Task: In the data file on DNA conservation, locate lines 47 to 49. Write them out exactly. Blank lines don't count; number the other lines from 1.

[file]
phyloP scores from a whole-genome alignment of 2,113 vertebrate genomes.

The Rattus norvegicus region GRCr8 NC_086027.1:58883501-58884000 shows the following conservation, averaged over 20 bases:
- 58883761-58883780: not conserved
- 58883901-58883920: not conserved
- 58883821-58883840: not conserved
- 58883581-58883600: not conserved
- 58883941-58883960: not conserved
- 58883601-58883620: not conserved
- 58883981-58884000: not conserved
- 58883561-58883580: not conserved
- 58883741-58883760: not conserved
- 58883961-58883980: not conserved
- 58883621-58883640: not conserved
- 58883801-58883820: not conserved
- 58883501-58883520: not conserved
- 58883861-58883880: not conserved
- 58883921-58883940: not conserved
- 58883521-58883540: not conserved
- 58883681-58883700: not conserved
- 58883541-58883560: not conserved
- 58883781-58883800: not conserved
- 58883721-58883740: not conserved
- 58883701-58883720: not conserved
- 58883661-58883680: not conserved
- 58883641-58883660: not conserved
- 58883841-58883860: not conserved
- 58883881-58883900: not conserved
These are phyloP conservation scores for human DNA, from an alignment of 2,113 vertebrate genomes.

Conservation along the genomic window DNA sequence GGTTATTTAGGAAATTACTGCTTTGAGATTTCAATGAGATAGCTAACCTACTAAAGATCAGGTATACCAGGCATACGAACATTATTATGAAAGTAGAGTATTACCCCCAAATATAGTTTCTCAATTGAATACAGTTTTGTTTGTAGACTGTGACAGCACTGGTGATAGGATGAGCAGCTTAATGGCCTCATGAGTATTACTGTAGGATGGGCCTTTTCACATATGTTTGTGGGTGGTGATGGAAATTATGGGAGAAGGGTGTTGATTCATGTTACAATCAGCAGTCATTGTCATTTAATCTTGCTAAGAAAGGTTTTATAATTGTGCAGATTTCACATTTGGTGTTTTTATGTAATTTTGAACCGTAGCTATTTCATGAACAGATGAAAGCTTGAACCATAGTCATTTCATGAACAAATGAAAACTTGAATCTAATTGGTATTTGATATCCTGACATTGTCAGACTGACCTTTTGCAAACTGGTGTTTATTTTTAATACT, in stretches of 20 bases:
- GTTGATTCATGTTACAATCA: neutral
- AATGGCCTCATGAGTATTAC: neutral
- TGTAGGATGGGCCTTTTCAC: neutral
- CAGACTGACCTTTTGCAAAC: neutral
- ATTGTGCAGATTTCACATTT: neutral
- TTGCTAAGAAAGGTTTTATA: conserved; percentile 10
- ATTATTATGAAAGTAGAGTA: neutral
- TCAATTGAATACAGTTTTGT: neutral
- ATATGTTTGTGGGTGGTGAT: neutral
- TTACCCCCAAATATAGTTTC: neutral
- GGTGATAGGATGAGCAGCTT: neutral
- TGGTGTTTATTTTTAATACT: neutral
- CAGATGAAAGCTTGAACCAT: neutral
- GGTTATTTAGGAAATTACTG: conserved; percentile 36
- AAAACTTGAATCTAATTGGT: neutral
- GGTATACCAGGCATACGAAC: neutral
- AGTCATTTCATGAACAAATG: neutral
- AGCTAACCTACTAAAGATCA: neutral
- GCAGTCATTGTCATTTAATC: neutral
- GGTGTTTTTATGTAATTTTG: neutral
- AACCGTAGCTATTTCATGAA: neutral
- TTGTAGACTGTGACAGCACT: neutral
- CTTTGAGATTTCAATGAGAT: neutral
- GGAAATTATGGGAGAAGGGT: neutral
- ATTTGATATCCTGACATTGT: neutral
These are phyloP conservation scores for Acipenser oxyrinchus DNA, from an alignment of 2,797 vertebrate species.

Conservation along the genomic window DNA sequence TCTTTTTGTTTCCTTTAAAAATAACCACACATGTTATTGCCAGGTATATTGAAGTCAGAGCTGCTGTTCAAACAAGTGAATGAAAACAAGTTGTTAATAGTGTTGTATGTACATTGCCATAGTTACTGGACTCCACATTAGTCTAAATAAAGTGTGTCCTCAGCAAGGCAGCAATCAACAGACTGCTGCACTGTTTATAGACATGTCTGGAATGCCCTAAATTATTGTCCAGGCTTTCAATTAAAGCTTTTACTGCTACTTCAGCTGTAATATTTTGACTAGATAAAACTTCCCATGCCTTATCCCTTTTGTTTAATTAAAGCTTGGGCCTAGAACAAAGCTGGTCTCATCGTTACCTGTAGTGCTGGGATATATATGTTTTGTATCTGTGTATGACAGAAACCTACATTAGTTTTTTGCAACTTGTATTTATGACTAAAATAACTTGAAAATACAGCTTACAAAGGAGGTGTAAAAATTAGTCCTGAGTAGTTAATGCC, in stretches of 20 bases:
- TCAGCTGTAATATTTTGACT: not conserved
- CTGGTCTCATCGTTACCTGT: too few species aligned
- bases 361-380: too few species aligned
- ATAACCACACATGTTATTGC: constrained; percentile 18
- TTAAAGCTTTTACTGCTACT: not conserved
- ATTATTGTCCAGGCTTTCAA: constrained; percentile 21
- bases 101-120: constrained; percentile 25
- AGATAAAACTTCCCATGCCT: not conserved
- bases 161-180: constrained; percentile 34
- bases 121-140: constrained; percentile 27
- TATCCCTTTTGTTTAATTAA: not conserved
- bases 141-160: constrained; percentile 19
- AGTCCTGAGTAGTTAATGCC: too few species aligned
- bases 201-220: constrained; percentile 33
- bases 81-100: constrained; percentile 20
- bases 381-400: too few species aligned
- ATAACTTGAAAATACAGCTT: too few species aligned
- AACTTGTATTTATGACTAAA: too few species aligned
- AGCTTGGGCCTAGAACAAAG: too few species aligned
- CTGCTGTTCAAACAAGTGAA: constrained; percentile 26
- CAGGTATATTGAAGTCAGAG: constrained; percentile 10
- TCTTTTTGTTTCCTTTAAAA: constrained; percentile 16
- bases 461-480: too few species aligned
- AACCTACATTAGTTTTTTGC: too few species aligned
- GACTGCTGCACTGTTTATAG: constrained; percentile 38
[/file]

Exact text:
- AGCTAACCTACTAAAGATCA: neutral
- GCAGTCATTGTCATTTAATC: neutral
- GGTGTTTTTATGTAATTTTG: neutral